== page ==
2. Does the brand (owner) have a policy to make sure there is a proper grievance mechanism in place for factory workers and are at least 25% of workers informed about their rights regarding this mechanism (e.g. through training)? See remark for labor conditions policy question 1. Source
3. Does the brand (company) have a published list of direct suppliers, that have collectively contributed to more than 90% of the purchase volume? See remark for labor conditions policy question 1. Source
4. Is this supplier list specific? Are e.g. the addresses of direct suppliers included, and/or are the specific products mentioned per factory? Score-unknown   Source
5.  Is the list of direct suppliers extended with suppliers further down the supply chain, with a minimum of 40% in number compared to the direct suppliers? Score-unknown   Source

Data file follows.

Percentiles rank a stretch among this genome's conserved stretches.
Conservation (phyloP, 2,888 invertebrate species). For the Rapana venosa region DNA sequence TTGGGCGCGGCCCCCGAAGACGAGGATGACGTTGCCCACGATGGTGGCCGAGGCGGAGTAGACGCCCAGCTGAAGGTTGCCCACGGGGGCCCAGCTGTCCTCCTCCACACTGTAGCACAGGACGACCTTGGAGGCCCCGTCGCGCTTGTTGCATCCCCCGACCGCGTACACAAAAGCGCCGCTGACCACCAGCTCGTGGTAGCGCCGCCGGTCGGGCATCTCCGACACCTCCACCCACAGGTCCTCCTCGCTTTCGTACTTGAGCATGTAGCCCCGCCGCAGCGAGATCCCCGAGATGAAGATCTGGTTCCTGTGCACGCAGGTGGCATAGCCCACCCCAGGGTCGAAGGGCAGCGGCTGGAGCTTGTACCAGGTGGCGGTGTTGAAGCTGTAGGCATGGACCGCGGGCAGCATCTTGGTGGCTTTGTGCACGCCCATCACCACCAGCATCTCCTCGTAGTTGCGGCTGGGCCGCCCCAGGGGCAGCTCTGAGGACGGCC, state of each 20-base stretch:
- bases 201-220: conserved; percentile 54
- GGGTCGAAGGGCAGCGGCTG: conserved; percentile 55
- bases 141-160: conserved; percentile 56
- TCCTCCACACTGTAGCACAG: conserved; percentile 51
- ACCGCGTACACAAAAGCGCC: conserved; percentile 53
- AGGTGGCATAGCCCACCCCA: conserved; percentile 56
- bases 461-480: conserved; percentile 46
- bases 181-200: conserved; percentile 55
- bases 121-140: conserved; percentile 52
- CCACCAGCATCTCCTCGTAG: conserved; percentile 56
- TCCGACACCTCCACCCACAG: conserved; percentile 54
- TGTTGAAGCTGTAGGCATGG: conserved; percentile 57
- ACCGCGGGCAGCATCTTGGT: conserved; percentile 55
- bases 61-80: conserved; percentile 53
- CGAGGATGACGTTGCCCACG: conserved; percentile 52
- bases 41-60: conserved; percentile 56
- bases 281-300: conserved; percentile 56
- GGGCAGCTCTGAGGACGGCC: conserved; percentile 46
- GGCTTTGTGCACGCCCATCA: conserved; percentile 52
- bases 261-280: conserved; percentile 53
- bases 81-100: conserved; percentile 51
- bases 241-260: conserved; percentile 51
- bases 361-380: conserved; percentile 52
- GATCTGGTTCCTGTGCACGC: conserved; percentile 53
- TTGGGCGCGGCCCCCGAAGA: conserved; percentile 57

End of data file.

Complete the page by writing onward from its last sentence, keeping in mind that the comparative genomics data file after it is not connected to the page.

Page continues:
6. Is the brand (owner) a member of a collective initiative that aims to improve labor conditions, in which civil society organizations like NGOs and labor unions have a decisive voice, or does the brand purchase at least 50% from certified manufacturers with improved labor conditions? See remark for labor conditions policy question 1. Source
7. Does this initiative require clear minimum performance levels for member brands? Score-unknown   Source
8. Is at least 25% of the total production volume at direct suppliers verified under monitoring concerning good labour conditions? See remark for labor conditions policy question 1. Source
9. Is at least 50% of the total production volume at direct suppliers verified under monitoring concerning good labour conditions? Score-unknown   Source